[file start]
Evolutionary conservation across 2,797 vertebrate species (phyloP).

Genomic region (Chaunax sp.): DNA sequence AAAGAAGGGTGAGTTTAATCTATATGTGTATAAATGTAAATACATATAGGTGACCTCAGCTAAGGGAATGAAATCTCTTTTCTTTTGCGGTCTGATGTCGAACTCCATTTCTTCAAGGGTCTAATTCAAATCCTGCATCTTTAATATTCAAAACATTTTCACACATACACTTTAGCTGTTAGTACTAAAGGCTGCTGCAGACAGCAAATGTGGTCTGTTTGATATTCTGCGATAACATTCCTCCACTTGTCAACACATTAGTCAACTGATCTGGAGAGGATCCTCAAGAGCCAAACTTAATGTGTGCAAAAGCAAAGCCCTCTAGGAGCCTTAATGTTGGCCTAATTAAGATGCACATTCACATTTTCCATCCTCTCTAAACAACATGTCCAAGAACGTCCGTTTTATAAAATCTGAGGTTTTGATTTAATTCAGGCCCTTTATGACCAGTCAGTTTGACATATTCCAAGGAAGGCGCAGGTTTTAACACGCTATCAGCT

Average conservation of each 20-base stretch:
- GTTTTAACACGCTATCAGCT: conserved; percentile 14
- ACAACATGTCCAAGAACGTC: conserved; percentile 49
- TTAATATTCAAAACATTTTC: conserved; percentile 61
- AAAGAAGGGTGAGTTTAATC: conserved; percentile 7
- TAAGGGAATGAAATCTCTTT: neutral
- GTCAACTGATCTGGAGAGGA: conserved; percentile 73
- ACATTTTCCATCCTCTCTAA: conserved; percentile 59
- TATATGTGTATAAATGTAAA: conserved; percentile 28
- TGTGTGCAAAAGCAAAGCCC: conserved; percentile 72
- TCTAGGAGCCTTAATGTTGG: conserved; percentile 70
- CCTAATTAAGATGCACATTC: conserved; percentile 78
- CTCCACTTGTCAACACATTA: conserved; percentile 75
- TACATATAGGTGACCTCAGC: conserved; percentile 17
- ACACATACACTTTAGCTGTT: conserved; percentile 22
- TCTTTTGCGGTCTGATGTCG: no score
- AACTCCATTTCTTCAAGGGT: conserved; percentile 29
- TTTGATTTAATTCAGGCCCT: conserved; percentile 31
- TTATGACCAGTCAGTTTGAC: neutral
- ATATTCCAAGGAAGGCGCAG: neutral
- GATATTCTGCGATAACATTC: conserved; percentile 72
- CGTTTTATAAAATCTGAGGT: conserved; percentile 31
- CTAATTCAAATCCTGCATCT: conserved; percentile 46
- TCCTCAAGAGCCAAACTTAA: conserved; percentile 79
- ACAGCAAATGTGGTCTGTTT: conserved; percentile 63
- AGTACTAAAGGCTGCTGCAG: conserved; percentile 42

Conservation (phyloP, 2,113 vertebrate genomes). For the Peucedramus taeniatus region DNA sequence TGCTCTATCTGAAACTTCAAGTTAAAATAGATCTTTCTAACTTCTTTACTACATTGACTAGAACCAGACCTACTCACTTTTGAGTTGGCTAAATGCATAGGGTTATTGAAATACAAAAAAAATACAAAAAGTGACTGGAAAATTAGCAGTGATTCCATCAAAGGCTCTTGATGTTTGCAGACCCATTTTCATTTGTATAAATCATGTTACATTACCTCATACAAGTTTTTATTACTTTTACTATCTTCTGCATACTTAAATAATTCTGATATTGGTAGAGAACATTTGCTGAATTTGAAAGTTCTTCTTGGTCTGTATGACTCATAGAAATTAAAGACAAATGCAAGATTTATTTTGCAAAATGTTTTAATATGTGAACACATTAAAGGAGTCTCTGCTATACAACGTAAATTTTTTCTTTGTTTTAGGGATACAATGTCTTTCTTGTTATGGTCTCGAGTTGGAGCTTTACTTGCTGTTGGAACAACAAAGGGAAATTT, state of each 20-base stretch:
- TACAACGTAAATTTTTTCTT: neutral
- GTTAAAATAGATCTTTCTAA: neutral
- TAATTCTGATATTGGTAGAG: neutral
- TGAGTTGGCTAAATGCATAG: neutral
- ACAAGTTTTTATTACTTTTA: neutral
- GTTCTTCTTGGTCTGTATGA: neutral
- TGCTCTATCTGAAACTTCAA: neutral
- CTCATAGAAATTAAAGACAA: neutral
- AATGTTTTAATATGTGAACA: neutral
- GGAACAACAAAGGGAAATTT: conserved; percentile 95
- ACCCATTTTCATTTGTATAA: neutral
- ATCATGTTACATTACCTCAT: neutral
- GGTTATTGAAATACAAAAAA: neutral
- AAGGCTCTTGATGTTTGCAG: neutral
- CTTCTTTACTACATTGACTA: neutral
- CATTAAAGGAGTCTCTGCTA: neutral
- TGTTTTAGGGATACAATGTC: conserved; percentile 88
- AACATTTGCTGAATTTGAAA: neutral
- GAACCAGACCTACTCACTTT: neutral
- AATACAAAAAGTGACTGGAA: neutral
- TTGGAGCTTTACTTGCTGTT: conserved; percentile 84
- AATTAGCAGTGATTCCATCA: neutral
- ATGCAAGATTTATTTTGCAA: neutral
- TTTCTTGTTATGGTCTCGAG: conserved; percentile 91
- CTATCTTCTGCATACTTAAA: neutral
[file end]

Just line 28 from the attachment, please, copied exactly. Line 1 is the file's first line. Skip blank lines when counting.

- AGTACTAAAGGCTGCTGCAG: conserved; percentile 42